engVid: 5 "SURE" Phrases (5-minute English with EXPANDED EXPLANATION)

"Sure" is a very useful word to have in your English vocabulary. Depending on the situation, it can be used to say "yes," "certainly," "absolutely," or "without a doubt." Watch the video below to learn (or review) five very common uses of "sure." They include: "Sure," "For sure," "Sure thing," "Make sure," and "Sure can/do/am/will."


Do you already know how to use "sure"? Check your understanding by doing the quiz under the video on engVid.com, and read the expanded explanation below.


Expanded explanation


Use "sure," "for sure," and "sure thing" when you agree to a request. "For sure" is more emphatic than "sure," and "sure thing" is more casual. Note the examples:


"Can you proofread this email for me?"

"Sure."


"Could you help me with this?"

"For sure. No problem."


"Could you lend me a dollar?"

"Yeah. Sure thing."


You can also use "for sure" to show emphatic agreement with someone, or to emphatically say "yes," as in "absolutely" or "without question." Take a look at the following examples:


"Do you think Tina will get the job?"

"Oh, for sure. There is no doubt in my mind."


"I think Yannick sent that email on purpose."

"For sure!"


"Are you going to Alice's birthday tomorrow?"

"For sure. I just need to buy her a present."


Use "make sure" to do check or verify that something is done, true, or the case. It is often used in imperatives, but it can be used in declaratives and questions as well, and it can be used in the past, present, and future tenses.


"Did you make sure to turn off the stove?"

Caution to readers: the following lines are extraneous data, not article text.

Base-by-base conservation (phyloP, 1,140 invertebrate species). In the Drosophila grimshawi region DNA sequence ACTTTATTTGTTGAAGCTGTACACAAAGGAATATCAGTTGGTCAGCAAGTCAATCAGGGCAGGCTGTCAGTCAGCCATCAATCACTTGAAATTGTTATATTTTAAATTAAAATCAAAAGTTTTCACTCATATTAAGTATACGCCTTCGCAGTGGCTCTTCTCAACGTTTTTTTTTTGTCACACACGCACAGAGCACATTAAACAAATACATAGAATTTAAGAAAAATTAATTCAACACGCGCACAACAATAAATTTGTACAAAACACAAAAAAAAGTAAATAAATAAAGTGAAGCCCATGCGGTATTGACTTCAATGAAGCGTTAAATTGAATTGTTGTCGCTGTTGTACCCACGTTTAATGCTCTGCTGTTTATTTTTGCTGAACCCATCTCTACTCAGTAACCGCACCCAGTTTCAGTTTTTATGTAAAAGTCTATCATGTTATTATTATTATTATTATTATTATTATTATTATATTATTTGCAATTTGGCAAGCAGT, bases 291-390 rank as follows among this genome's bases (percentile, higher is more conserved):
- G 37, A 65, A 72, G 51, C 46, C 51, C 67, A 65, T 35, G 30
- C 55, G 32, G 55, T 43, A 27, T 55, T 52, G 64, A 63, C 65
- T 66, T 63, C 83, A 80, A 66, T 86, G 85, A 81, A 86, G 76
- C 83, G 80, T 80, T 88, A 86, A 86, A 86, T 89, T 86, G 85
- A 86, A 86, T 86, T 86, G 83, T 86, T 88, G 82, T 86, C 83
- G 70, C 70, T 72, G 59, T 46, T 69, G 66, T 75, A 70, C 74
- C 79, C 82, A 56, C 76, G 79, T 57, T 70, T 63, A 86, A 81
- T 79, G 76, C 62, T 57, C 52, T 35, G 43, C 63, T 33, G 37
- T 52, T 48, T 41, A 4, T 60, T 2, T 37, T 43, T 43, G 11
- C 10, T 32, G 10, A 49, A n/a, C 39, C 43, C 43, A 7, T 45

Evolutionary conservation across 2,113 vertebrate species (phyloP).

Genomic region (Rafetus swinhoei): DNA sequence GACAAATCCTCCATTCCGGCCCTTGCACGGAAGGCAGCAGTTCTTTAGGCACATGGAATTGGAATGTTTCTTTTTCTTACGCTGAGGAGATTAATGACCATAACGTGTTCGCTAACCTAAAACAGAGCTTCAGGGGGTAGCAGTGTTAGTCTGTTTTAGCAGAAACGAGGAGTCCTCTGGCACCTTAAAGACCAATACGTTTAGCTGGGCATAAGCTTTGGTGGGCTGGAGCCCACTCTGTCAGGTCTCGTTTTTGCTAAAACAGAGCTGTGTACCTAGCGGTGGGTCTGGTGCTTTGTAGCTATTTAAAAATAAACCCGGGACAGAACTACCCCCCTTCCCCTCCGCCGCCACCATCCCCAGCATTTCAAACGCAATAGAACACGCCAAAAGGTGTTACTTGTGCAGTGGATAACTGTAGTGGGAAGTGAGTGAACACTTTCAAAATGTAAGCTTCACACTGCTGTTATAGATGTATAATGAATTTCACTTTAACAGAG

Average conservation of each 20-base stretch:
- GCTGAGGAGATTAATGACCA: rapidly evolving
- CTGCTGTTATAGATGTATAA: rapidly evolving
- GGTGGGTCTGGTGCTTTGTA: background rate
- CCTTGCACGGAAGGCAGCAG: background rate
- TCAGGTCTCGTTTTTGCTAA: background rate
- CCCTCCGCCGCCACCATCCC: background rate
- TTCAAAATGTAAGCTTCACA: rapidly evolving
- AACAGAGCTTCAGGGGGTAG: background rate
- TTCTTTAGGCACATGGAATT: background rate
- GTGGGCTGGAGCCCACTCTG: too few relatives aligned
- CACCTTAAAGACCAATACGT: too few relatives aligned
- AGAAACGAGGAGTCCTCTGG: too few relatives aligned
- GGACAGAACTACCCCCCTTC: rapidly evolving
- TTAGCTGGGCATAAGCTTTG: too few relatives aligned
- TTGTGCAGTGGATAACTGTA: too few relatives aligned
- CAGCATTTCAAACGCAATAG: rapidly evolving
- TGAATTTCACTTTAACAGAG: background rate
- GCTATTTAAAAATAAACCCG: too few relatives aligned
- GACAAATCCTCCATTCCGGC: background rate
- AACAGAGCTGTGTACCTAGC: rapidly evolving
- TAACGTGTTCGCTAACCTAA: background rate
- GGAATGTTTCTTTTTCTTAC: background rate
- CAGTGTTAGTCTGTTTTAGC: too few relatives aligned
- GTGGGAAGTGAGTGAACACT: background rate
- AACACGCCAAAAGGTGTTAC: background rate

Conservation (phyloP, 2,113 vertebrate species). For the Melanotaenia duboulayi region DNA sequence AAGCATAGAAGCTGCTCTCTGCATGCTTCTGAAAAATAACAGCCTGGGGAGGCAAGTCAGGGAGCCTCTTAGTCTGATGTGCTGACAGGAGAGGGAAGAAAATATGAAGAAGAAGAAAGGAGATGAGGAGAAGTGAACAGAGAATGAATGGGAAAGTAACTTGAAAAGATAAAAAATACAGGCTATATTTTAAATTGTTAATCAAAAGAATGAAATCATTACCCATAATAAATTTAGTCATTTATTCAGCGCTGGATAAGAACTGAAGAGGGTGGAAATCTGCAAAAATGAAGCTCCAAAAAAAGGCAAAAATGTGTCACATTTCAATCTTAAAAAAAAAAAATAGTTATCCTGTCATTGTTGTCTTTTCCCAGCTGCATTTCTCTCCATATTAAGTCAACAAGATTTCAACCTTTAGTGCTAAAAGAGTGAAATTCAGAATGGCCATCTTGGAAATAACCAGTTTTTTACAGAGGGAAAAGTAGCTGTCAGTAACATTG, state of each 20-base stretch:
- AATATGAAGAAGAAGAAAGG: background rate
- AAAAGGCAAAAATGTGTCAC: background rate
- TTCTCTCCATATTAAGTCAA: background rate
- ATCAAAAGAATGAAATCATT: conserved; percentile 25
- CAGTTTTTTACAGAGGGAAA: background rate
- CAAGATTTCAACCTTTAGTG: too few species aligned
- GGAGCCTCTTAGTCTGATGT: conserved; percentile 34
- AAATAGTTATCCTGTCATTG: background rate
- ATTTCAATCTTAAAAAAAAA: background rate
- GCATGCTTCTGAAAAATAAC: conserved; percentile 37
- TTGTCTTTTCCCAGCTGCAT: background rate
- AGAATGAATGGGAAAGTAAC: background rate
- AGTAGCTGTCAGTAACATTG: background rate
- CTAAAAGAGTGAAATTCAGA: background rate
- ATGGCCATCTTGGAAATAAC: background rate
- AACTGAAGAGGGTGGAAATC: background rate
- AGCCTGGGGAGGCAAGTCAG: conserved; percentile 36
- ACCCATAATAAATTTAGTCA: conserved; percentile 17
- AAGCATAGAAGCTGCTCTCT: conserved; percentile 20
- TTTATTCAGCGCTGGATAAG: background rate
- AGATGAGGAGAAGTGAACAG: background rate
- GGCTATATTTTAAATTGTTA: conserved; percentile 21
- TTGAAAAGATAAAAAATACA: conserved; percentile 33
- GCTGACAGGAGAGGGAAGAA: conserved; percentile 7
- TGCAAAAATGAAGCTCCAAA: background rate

"Yes, it was the last thing I did before I left the house."


"Make sure to finish your homework before you start watching TV."


"When you speak with Angela, make sure to remind her that she still needs to send me her pay report for this week."


Finally, use "sure" plus an auxiliary verb to emphasize that something is done, true, or the case. You can omit the subject for this usage if you wish. This makes the phrase sound more casual. This usage can be used in the past, present, and future tenses.


"Did he call you last night?"

"Sure did." (This is the short form of "He sure did" or "He certainly did.")


"Can you hold this for a second?"

"Sure can." (Or, "I sure can." / "I certainly can.")


"This is going to be a fantastic match."

"Sure is. I can't wait for it to start." (Or, "It sure is." / "It certainly is.")


"That would be really great."

"Sure would." (Or, "It sure would." / "It certainly would.")


I hope you have enjoyed the video, quiz, and expanded explanation above, and I hope you feel more confident using "sure." What's the next step? You have to make sure to practice! Until next time, thanks for studying with engVid, and I wish you success in your studies.

130 views0 comments